The Search For Significance

Title: The Search for Significance (Seeing Your True Worth through God’s Eyes)

Author: Robert S McGee

Publishing Information: W Publishing Group: 1998 (337 pages)

Reviewer: Patrina T. Boehringer

Review Date: March, 2015

When I selected this book for reading and review, I will honestly admit, I was out to debunk what I thought would be another book promoting humanistic philosophies of self-esteem. When I saw the title, red flags appeared. I assumed it was the kind of Christian self-help book what would promote the Laws of good works over the Gospel of Jesus’ redemption and forgiveness. Happily, I was mistaken – feeling great relief that Mr. McGee placed the sole emphasis on Christ.  “…the point is clear that Christ is the source of our security; Christ is the basis of our worth; Christ is the only one who promises and never fails.” (p. 24)

Search for Significance is well organized and developed. It begins by identifying the problem, “…we…seek our security and purpose from worldly sources: our goals, personal success, status, beauty, wealth, and the approval of others.” (p. ix) The book continues by identifying these false goals with a chapter dedicated for each fallacy. Mr. McGee clearly develops his book with a rich use of Gospel promises and as a bonus, helpful charts. The book also includes a workbook which leads the reader into the study of God’s Word; reinforcing God’s promises and emphasizing its importance in one’s life.

I found the author’s straight-forward approach in confronting our problems very insightful and refreshing. He encourages truthfulness and honesty at our deepest level. One section particularly caught my attention, “Many of us mistakenly believe that God doesn’t want us to be honest about our lives. We think that He will be upset with us if we tell Him how we really feel. But the Scriptures tell us that God does not want us to be superficial in our relationship with Him, with others, or in our lives.” (p. 3) In addition, he brilliantly identifies the yearning or emptiness felt by all people as he describes one couple’s problem, “Unfortunately, they were depending on each other to fill a void that could only be filled by their Creator.” (p. 8) Furthermore, at the end of chapter one: “We must understand that this hunger for self-worth is God-given and can only be satisfied by Him.” (p. 11)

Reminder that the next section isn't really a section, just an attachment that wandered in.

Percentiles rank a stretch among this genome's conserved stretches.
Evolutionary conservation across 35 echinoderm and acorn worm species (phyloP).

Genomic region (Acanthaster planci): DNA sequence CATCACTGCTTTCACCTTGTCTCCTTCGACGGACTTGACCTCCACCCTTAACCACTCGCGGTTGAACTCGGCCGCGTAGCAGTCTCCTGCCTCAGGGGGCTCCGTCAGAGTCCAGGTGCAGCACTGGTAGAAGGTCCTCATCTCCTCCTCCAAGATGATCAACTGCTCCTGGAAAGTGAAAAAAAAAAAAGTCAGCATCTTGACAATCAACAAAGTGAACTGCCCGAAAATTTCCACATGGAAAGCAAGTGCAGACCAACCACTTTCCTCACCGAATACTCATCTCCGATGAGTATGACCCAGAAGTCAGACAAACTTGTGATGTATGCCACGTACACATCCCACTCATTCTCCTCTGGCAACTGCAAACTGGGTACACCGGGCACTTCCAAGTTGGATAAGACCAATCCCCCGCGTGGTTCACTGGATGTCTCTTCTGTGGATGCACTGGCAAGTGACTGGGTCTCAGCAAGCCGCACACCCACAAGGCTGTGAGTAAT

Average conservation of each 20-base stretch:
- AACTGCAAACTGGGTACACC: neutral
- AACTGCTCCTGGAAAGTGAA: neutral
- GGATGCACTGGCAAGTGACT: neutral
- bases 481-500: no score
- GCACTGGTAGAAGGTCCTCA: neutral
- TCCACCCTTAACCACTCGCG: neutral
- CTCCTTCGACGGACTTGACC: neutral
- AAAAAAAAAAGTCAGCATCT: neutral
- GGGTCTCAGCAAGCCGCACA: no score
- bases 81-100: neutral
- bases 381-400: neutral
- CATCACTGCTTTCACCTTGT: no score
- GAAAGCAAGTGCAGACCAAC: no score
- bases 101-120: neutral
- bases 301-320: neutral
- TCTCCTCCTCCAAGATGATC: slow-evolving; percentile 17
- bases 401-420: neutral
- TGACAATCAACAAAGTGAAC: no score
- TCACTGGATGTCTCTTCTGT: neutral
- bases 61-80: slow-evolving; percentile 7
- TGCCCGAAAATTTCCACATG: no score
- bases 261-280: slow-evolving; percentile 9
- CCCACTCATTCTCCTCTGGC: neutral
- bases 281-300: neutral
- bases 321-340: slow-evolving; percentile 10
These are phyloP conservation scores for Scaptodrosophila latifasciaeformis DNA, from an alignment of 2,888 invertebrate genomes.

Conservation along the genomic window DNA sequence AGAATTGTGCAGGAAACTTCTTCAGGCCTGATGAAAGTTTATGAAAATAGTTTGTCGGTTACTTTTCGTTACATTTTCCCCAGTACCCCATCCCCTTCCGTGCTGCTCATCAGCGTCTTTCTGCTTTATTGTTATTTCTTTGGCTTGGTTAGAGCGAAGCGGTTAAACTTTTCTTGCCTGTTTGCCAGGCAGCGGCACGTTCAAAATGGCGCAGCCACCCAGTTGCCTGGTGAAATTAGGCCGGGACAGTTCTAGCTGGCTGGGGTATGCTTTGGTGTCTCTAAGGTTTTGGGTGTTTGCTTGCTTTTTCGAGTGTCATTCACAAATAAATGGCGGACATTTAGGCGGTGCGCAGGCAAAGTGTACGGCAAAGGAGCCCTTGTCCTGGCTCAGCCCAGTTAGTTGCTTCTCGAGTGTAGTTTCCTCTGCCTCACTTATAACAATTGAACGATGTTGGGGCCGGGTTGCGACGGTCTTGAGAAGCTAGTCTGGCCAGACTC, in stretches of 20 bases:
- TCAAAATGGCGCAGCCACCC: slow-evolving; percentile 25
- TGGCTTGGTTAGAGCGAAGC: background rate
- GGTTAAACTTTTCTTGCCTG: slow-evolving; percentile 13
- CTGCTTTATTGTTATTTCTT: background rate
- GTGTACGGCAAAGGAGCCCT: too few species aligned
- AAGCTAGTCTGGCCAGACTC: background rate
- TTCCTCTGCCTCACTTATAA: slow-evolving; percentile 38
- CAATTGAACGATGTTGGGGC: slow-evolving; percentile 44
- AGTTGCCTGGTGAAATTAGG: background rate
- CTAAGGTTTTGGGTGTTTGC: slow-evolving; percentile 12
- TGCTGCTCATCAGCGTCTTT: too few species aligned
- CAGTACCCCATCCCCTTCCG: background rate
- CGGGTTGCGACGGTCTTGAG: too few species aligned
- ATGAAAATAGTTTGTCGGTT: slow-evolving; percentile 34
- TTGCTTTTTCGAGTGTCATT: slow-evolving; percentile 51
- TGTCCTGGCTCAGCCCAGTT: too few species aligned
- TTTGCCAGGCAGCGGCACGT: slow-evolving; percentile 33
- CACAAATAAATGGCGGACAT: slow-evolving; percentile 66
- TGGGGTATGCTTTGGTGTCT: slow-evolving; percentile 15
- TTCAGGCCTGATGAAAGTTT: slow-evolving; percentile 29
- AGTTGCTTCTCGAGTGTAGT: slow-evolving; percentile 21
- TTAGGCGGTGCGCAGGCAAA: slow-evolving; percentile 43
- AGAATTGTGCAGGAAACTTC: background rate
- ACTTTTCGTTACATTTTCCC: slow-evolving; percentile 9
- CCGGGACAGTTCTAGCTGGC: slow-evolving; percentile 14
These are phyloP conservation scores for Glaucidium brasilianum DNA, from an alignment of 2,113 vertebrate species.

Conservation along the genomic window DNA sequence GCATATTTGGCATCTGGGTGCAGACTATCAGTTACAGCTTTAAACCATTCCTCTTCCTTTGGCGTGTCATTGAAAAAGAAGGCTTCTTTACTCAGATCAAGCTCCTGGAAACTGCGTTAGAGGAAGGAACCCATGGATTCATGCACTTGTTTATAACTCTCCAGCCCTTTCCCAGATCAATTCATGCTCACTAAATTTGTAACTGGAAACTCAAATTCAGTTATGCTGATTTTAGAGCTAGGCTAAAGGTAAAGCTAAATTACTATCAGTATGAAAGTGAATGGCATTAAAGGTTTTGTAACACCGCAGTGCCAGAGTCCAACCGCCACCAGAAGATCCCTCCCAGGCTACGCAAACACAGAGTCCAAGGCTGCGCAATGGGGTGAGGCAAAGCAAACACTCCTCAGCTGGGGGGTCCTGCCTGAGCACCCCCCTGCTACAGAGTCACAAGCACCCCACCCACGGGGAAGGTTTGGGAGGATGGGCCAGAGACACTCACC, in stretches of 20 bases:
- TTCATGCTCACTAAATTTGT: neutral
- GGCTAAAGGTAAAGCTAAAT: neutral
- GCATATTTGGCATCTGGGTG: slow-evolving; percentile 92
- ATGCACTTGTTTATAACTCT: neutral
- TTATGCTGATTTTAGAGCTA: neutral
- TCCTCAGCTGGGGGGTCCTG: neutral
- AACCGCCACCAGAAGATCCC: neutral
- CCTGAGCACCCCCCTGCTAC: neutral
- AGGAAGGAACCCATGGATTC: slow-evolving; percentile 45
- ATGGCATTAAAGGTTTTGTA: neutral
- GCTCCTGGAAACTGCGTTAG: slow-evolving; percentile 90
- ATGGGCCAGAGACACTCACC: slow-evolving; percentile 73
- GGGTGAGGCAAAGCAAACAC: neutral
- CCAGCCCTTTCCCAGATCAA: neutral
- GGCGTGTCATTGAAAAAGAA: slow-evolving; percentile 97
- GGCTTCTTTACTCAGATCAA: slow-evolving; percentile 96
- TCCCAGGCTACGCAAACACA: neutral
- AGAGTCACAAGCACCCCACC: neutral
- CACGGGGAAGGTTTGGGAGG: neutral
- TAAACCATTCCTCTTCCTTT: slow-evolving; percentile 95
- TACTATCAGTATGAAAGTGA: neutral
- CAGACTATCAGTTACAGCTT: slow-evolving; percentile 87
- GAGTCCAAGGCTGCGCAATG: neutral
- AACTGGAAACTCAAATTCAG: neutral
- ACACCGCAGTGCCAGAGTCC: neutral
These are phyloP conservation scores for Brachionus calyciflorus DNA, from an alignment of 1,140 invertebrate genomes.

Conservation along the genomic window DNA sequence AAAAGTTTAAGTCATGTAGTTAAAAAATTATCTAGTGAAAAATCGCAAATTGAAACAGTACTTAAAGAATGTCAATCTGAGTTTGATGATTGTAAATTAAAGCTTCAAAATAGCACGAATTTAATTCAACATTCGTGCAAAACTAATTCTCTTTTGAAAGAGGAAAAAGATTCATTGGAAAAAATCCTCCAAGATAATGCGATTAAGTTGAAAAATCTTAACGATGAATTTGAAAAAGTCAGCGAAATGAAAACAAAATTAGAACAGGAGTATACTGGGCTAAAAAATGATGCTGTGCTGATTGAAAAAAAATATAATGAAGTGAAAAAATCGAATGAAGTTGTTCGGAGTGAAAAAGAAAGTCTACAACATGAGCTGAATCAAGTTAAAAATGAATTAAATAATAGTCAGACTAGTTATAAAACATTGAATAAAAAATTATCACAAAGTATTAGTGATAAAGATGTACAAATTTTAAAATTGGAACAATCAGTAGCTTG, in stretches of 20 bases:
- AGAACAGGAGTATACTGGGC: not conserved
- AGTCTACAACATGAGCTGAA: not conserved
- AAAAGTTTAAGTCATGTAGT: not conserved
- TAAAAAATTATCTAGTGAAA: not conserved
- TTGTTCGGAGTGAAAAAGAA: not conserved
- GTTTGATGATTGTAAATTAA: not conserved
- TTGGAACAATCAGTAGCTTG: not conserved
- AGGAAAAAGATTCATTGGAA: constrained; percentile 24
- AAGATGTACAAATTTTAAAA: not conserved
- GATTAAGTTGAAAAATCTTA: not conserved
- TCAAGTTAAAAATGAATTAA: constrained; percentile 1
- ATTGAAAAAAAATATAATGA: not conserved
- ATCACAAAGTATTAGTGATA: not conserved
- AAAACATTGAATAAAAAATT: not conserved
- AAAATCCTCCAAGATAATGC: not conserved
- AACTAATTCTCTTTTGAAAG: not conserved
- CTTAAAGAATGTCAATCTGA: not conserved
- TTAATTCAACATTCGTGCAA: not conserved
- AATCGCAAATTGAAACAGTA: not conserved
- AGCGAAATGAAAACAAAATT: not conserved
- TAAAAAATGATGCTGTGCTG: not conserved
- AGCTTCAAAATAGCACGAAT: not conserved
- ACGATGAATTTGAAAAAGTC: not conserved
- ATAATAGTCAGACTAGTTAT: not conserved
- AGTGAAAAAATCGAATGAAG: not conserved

If I were to make any changes they would be few but important.  I do not prefer the term “self-esteem” and would change it to “completeness.” I understand that “self-esteem” is readily understood, but I believe it carries to much humanistic baggage. I would prefer “completeness” because through Christ we are restored to the fullness and forgiveness desired by God. As it is written in I John 4:12, “God lives in us and his love is made complete in us.”

Secondly I was concerned when in the introduction. Mr. McGee wrote, “When God gave me the essence of this book in 1980 while I was directing counseling centers in Houston, I never would have guessed that over the next twenty-three years it would be received as enthusiastically and change as many lives as it has.” Not only does this sound a bit pompous but claims some direct revelation from God. This is a dangerous statement as it might imply direct communication with God, which would be mysticism – at teaching which the author has rightly condemned in his book.

And thirdly, I was extremely pleased that the source of his writing was taken from Scripture, but sorry that Mr. McGee did not mention the use of the Holy Sacraments in supporting our faith in Christ.

I would recommend this book as a useful guide for those caught in the destructive cycle of self-condemnation or worldly success.  The book carefully instructs one to examine our false beliefs against the wonderful promises of God’s complete and total love.